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By geoff's two cents (anonymous) | Posted November 15, 2009 at 20:21:08

I should add that I'm surprised at the uproar a single Starbucks in Hamilton can cause. Given the utter saturation of the city with Tim Hortons locations, it seems that people opposing Starbucks merely for its being a large coffee corporation are behaving just a tad hypocritically. It would make more sense to oppose the existence of large corporations wholesale. Then again, I wonder what kind of toothpaste people who rail against corporate hegemony use - I doubt they make their own from wild herbs gathered in the forest.

For me, it makes more sense to encourage corporate enviro-ethical *responsibility*, in which case we should be encouraging Starbucks to move in on Tim Hortons territory - at least with the former, there are occasional overtures towards fair trade and organic products.

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By jason (registered) | Posted November 15, 2009 at 21:53:07

I'm not aware of any uproar in Hamilton over Starbucks. Have I missed something??

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By geoff's two cents (anonymous) | Posted November 15, 2009 at 22:31:59

You might have, lol, though perhaps "uproar" is too strong a word. "Controversy" might work better.

I'm referring, by the way, not only to the dialogue here, but also to that which prompted rth to pen an article vindicating the company for its effects on small businesses, and the posted responses to that particular piece. I also encountered the prejudice in personal conversations during my time in the Hammer.

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By Meredith (registered) - website | Posted November 16, 2009 at 11:59:16

I agree it's funny a Starbucks prompts so much discussion.

As for Second Cup, if you're interested in good coffee, they are the only place I know of that carries and regularly brews La Minita coffee, which is one of the only single-origin coffees that by itself is perfectly balanced without being blended with other beans.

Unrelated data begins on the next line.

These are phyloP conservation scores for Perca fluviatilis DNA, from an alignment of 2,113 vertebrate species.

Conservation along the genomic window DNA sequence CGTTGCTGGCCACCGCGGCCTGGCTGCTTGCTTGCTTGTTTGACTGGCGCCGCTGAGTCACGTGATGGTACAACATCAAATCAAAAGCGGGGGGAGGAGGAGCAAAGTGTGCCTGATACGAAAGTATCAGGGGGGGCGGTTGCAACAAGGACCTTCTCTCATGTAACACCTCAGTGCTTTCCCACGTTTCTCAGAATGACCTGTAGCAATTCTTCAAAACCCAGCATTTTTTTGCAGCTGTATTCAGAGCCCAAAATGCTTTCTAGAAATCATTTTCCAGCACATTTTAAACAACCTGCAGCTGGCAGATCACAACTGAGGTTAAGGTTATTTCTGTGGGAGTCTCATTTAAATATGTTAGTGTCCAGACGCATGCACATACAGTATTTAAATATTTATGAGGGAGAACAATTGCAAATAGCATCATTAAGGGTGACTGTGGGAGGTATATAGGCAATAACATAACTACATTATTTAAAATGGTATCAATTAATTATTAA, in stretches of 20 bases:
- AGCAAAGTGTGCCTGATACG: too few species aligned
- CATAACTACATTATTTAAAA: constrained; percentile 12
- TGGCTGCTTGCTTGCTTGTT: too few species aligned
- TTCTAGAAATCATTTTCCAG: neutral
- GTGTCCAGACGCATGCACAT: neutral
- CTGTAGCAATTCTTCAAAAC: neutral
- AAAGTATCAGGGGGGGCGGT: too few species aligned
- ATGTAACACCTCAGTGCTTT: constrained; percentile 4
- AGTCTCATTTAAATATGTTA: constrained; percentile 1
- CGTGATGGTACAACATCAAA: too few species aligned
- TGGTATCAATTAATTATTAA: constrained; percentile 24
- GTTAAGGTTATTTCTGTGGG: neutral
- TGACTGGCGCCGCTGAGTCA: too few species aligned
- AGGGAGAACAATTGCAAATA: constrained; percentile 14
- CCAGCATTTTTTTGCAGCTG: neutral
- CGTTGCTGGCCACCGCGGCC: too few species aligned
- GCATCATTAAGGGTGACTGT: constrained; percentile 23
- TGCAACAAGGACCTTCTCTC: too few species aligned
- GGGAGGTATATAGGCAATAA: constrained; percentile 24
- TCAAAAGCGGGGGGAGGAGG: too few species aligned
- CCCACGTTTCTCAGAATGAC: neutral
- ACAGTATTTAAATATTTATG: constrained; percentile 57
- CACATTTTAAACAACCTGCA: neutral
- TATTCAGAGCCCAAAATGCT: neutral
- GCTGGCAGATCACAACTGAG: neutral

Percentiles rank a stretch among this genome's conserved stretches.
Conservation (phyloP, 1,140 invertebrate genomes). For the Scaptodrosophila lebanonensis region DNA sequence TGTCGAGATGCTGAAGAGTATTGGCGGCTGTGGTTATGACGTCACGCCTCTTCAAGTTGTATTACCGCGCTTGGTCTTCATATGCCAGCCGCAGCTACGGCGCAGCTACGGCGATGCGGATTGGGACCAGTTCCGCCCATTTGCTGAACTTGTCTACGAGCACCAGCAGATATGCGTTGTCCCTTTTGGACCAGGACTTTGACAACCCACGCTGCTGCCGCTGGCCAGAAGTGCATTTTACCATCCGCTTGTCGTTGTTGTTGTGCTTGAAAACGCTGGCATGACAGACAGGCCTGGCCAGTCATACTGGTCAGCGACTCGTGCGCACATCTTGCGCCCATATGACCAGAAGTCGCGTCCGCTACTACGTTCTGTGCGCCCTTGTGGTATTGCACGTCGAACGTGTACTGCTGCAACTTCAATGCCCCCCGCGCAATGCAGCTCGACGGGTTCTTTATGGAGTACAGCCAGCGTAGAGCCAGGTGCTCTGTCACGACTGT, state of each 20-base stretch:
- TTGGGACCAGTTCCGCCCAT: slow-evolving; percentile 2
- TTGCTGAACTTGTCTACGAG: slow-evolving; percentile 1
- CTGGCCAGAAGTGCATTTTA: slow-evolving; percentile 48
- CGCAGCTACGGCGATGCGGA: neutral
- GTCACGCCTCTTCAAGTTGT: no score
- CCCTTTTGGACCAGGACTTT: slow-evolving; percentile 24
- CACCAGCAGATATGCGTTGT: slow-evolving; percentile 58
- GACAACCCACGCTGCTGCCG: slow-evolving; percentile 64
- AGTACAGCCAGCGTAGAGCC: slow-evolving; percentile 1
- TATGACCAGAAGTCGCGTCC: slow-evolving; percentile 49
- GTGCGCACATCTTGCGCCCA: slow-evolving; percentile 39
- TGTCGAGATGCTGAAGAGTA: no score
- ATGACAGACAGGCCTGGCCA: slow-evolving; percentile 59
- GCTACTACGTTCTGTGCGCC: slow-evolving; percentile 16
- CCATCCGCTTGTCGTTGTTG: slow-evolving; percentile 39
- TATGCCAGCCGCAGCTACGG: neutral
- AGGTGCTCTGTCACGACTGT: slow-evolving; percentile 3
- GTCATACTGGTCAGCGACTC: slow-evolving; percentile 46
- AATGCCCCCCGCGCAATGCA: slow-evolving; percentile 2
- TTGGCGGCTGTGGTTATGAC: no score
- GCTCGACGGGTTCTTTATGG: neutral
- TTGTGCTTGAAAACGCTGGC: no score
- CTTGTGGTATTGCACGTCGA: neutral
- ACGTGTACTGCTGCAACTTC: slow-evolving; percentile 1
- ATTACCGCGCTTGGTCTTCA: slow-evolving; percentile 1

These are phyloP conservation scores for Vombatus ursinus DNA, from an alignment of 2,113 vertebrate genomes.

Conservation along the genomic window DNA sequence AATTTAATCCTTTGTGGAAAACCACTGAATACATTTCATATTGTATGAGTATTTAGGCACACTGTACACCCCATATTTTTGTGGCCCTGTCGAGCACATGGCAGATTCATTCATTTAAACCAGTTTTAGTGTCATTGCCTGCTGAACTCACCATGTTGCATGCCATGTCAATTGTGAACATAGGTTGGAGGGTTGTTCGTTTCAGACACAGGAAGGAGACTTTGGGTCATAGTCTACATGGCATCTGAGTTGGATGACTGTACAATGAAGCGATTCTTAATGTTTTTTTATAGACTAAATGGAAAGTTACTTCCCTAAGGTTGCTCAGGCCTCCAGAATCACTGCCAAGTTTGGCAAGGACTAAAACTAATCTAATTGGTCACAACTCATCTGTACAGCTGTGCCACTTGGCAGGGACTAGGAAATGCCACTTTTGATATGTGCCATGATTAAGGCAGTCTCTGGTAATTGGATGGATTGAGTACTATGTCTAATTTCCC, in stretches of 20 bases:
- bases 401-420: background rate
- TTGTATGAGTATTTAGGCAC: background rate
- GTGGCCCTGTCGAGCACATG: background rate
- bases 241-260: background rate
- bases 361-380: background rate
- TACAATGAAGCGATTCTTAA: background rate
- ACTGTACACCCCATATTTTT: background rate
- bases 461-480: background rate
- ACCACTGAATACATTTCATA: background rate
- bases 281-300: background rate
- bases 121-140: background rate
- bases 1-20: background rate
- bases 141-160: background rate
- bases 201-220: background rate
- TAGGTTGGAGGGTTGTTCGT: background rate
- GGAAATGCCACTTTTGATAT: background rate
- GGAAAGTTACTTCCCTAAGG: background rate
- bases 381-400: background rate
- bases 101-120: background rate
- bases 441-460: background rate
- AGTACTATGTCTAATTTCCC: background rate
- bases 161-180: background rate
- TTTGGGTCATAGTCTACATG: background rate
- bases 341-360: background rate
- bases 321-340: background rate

If you're looking for a top-quality coffee and enjoy the light to medium roasts, that one's definitely worth a try. I can drink that one without cream, which I don't do with any other coffee.

I can't speak for the attitude of this Second Cup here, as I haven't been there (My Dog Joe is right by it...) but I used to work at one back in Toronto and it was one of the best part-time work environments I ever had.

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By jason (registered) | Posted November 16, 2009 at 12:30:59

sadly, the Second Cup in Westdale was butchered when they did the big reno a few years ago. I've been back exactly once since. Used to be a cool, comfortable spot to hang out, now it's lame. I noticed a new cafe a few doors west of My Dog Joe on King. Haven't been yet though.

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By rrrandy (registered) - website | Posted November 16, 2009 at 12:37:07

The second cup in westdale used to be a hardware store. Like downtown Dundas, there is an edging toward upscale service boutiques, rather than nuts and bolts like hardware or stuff people now drive to get, like underpants! Locke Street is a really great street, but I wonder how well a continued shit towards upscale boutique stores will help keep people shopping for essentials from hopping in a car and going to Meadowlands. Probably not preventable, but does anyone else have a reaction to this perceived shift?

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By Tim (anonymous) | Posted November 16, 2009 at 14:34:29

We need all of these neighbourhoods to be a sustainable city - boutiques, upscale coffee shops, independent cafés, etc. It's not my bag to go to a box store or restaurant, so I don't go, much like some people will never frequent a small cafe or restaurant. By having both in our great city we can satisfy all. Evolution is a form of progress - as a neighbourhood evolves, it becomes more affluent. Locke was once a home to second hand shops and antique stores. It served it's purpose, and now many of those businesses have moved elsewhere to serve new neighbourhoods...there's a time and a place for everything. Sit back, support who you would like and your area of choice will thrive.

There's no reason for people to become mean and ugly just because someone doesn't think the same way that they do.

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By jason (registered) | Posted November 16, 2009 at 19:55:49

I'm assuming Randy meant to say 'shift'. Lol.

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By Locke Street sucks (anonymous) | Posted November 16, 2009 at 20:45:57